CCOE reviews cut in profit of power projects

PAEC has not yet given consent on reducing profitability on investment


Shahbaz Rana May 05, 2020
PHOTO:FILE

ISLAMABAD: Pakistan Atomic Energy Commission (PAEC) has not yet given its consent to reduce profitability on investment in power projects, which the government wants to slash significantly on all power projects to lessen the burden on consumers on account of idle capacity charges.

Nonetheless, the Water and Power Development Authority (Wapda) and government-owned generation companies (Gencos) have shown their willingness to reduce the return on equity to 10%.

Headed by the planning and development minister, the Cabinet Committee on Energy (CCOE) on Monday reviewed the implementation of its decisions, including the reduction in profit ratios.

In April, the CCOE had directed the Power Division to consider a reduction in the return on equity for the government power producers up to 10% and fix the same in rupee terms rather than in dollar.

Power sector: reforms and way forward

The CCOE was informed that the Power Division had held meetings with Wapda, PAEC and Gencos.

PAEC suggested that the decision on reducing the return on equity investment to 10% should be taken at higher levels. The Strategic Plans Division oversees the PAEC affairs.

Pakistan has a plan to augment its nuclear-based power generation to 8,800 megawatts and currently, nearly 2,200MW Karachi Nuclear Power Plants (K2 and K3) are under consideration with the financial support of China. These projects are funded by the government of Pakistan, including K1 and Chashma nuclear power plants.

The CCOE had also given directives for presenting the cash flow situation of power projects under Wapda and PAEC. An inquiry committee has recommended the government to renegotiate terms of power projects aimed at saving the exchequer and electricity consumers from the heavy financial burden of idle capacity payment charges.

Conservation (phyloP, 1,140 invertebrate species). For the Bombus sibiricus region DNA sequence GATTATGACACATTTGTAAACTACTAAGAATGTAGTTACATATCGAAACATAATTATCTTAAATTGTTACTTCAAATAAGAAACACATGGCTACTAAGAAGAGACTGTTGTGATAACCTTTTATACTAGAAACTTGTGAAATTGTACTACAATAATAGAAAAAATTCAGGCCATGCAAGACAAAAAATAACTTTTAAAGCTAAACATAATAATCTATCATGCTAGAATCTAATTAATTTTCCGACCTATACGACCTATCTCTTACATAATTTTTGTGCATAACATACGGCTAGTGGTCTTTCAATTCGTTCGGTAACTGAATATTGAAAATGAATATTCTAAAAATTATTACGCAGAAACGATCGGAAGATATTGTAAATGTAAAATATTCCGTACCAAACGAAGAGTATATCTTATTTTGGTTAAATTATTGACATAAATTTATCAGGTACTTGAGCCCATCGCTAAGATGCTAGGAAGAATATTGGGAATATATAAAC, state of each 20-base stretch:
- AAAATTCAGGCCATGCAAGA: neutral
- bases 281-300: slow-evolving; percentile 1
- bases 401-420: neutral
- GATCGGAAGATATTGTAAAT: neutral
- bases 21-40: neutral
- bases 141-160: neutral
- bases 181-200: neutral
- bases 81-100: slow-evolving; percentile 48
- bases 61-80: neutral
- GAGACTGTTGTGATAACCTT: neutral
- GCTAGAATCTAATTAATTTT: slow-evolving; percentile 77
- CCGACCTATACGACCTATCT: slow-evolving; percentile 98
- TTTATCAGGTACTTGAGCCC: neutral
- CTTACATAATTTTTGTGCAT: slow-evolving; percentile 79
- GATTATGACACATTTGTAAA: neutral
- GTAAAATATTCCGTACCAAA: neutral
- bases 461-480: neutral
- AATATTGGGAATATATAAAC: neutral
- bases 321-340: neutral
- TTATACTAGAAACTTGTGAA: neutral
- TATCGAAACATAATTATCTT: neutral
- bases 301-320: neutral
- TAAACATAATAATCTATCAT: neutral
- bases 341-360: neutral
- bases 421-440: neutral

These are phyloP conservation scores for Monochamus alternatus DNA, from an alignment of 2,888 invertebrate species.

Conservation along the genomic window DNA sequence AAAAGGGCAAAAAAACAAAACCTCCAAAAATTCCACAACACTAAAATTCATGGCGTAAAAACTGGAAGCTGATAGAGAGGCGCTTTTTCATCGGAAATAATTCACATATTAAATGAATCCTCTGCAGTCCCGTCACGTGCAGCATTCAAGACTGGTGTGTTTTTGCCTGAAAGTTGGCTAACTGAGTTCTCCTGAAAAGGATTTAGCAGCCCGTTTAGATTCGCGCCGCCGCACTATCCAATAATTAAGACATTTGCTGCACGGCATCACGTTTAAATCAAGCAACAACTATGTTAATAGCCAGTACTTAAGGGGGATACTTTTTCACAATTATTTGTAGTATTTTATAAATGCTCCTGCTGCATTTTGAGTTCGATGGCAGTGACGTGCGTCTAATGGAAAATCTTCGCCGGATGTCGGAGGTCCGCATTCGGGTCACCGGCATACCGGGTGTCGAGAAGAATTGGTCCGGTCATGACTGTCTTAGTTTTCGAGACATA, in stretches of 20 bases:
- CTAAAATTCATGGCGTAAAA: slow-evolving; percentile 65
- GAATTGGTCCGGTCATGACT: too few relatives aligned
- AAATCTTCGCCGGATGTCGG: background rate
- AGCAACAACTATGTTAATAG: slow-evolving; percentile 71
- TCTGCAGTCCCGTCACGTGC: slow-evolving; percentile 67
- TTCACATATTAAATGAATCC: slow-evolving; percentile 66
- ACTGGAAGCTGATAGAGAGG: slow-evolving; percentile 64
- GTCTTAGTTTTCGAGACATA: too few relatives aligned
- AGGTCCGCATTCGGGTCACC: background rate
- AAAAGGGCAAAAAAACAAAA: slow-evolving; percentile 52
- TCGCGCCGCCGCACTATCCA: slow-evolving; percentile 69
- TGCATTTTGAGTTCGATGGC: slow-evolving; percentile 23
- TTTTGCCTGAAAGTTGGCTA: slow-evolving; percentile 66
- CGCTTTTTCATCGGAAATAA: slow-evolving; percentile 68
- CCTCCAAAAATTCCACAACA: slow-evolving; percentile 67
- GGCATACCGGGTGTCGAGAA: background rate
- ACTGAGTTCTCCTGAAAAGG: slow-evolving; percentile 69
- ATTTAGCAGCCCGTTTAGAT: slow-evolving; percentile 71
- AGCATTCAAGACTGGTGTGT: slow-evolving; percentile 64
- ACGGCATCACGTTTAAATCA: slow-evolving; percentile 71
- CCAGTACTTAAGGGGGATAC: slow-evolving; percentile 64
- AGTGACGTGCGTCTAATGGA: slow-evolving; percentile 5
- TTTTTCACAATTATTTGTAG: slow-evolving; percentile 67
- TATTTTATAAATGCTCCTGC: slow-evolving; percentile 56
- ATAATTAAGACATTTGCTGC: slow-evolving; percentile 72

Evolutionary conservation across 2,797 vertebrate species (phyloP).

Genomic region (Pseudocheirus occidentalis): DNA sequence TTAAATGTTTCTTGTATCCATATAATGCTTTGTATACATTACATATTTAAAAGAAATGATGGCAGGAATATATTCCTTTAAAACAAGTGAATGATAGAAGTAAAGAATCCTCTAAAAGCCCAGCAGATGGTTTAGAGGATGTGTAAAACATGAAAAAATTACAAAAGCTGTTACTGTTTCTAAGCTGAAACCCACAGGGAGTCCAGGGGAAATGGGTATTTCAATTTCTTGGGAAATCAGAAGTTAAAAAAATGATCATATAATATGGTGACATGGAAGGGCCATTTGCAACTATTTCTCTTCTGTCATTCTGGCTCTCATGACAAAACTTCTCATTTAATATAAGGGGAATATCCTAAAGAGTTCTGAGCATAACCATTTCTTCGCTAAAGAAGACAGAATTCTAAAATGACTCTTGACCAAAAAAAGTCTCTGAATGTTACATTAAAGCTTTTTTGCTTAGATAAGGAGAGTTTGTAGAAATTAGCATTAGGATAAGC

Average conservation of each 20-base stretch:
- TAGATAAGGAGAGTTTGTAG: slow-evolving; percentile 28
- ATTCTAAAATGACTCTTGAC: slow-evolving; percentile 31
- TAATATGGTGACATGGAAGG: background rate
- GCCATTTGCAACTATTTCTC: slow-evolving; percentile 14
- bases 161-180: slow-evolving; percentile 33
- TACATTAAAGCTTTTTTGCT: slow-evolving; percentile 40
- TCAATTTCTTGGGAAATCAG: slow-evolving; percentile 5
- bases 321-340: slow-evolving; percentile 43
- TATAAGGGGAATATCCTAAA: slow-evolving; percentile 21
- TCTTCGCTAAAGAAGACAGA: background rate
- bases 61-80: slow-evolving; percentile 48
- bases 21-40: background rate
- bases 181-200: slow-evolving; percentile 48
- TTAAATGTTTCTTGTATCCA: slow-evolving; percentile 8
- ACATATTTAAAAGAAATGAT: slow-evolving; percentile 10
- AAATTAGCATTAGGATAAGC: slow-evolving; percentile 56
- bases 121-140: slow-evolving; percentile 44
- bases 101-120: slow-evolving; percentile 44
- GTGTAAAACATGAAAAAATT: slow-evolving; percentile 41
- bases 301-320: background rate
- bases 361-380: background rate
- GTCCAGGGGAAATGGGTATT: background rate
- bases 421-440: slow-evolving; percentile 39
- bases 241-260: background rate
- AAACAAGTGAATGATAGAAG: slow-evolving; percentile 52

In the first phase, the Economic Coordination Committee (ECC) had decided that the profitability of government-owned power projects may be rationalised. The government has also engaged in private-sector power purchasers. But so far they have not shown any inclination to renegotiate the deals.

The rate of return for government-owned power plants ranges from 13.75-17%. The CCOE has given the go-ahead for reducing the rate of return to 10%.

Government-owned power plants receiving capacity charges include Gencos based on furnace oil or natural gas, hydroelectric power plants owned by Wapda, liquefied natural gas (LNG)-based power plants and nuclear power plants. The total capacity of these plants is 22,972MW.

Capacity charges for government-owned power plants constitute 42% of the total capacity payments and as new plants come on line they will further increase to approximately 47%, according to a story published in The Express Tribune last month.

According to the inquiry committee, the existing capacity payments have touched the Rs900-billion mark, which will rise to Rs1,500 billion by 2025 with the commissioning of new plants. These payments are being made to the idle power plants for not generating electricity.

The CCOE was apprised of the progress on formulation and approval of the renewable energy policy and the introduction of a competitive bidding process for the entry of new producers into the renewable energy sector of Pakistan, according to a statement of the planning ministry.

Economy faces first-ever contraction since 1951

The CCOE directed the Power Division to expedite the process of finalising the renewable energy policy and report back to the committee. The CCOE also approved proposals of the Ministry of Power about the placement of various project companies in their respective categories on the basis of already specified criteria.

The CCOE was apprised of the energy demand outlook in the country and steps being taken to ensure the availability of power to various sectors and the progress being made on rationalising energy prices in the country.

The National Electric Power Regulatory Authority (Nepra) apprised the meeting of the progress made on the introduction of advance design of the Competitive Trading Bilateral Market in Pakistan.

The CCOE was briefed about steps being taken for improving governance in the power sector.

Published in The Express Tribune, May 5th, 2020.

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